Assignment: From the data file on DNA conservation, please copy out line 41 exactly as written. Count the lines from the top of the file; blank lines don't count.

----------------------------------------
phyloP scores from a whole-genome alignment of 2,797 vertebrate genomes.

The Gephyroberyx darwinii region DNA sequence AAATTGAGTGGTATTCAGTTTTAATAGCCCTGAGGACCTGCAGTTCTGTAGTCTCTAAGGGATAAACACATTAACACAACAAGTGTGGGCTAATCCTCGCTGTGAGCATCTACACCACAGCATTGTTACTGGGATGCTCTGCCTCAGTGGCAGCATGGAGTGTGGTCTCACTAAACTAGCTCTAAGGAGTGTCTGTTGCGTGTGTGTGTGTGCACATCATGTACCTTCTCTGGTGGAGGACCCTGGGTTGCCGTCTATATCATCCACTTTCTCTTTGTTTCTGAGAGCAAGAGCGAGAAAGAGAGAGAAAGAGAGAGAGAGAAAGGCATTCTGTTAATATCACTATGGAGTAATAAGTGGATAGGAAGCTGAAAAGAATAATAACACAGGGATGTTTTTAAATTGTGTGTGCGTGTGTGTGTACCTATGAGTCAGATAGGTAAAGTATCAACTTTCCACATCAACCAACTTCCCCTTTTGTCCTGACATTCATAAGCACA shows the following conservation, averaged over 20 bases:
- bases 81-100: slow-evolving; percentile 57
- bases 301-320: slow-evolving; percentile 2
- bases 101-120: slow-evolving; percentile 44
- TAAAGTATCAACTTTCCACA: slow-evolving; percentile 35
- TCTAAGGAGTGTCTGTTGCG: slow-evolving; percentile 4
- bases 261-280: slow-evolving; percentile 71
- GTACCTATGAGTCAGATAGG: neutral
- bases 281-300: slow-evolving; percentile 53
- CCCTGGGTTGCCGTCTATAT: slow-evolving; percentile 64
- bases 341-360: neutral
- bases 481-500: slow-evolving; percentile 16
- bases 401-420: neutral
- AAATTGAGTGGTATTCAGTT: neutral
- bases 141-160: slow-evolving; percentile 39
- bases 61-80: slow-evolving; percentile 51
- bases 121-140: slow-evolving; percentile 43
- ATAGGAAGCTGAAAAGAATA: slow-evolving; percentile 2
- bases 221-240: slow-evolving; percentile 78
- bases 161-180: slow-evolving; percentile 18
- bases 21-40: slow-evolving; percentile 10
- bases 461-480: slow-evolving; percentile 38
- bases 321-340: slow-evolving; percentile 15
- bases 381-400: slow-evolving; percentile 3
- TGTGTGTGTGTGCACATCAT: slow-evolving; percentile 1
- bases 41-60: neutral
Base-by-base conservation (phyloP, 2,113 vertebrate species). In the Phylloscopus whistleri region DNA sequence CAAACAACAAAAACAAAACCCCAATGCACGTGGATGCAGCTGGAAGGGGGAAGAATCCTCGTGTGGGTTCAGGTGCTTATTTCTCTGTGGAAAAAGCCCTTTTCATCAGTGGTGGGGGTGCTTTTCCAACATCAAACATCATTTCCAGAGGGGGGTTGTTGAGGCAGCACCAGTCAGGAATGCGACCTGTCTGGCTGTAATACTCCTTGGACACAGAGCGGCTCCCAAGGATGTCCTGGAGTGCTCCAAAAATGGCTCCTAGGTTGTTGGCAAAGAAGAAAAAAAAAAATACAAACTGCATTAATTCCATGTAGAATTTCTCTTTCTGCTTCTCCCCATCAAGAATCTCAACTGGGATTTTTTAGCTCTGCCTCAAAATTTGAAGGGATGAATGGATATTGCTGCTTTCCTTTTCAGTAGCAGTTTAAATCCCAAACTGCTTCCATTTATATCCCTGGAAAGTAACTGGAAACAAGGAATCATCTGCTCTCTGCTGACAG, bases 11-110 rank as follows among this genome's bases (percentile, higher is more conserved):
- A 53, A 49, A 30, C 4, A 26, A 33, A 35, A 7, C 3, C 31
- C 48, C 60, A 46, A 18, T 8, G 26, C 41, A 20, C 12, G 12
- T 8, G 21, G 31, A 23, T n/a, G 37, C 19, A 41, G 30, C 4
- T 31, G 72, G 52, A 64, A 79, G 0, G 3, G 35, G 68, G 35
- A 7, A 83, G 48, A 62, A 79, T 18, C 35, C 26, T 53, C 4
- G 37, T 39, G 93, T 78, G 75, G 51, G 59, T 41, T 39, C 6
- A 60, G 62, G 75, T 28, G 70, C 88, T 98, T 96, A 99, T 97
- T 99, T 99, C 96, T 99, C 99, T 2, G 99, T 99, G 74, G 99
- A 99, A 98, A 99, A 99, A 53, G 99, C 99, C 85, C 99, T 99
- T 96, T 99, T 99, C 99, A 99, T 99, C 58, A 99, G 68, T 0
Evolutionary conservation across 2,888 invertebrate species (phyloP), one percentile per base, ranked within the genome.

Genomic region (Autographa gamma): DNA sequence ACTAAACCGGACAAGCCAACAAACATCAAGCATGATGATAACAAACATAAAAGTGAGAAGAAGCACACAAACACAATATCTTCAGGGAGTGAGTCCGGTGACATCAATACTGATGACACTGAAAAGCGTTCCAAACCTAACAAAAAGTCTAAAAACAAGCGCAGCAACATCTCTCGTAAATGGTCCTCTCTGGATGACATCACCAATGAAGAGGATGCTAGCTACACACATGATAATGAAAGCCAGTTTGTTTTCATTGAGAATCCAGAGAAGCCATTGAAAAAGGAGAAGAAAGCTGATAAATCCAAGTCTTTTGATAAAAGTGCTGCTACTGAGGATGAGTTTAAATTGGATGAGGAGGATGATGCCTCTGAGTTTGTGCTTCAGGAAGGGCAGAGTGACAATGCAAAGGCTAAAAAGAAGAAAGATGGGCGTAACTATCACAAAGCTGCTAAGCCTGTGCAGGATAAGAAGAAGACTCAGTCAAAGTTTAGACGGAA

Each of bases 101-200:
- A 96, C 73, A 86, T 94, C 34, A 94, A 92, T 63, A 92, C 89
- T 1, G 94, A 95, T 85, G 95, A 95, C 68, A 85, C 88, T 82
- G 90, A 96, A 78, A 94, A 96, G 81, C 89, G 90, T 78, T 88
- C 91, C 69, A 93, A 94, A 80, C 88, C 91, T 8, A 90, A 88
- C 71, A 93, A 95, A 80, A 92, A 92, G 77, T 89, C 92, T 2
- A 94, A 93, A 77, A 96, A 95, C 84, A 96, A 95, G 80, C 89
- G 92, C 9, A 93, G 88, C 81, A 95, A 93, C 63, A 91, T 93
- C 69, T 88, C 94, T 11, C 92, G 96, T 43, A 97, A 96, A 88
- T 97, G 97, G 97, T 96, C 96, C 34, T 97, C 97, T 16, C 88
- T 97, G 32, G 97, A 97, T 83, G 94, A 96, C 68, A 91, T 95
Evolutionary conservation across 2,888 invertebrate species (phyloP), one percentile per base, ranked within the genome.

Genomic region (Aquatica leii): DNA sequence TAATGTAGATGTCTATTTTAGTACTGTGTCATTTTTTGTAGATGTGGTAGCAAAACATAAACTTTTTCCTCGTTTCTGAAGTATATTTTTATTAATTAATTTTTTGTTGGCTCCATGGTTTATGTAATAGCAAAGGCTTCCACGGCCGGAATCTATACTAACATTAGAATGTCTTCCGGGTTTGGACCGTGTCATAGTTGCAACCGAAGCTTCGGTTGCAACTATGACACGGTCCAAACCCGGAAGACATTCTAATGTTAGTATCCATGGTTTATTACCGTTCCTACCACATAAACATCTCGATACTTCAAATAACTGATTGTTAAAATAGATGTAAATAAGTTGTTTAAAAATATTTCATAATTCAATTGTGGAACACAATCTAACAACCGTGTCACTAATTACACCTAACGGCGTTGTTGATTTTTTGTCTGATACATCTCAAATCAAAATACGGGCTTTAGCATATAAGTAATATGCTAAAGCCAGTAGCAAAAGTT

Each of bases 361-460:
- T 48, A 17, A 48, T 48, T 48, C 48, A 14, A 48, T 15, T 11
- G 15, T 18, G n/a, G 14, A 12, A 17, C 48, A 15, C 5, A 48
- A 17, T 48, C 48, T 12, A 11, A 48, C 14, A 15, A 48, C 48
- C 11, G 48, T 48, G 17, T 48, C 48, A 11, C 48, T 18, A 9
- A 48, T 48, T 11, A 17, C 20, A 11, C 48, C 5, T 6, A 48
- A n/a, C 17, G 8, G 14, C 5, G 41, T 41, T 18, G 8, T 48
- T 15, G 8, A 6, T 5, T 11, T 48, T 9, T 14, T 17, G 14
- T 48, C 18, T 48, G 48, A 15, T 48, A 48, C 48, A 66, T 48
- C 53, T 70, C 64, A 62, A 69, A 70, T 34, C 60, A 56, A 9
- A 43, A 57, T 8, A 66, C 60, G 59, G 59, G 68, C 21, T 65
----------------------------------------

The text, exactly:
Each of bases 101-200: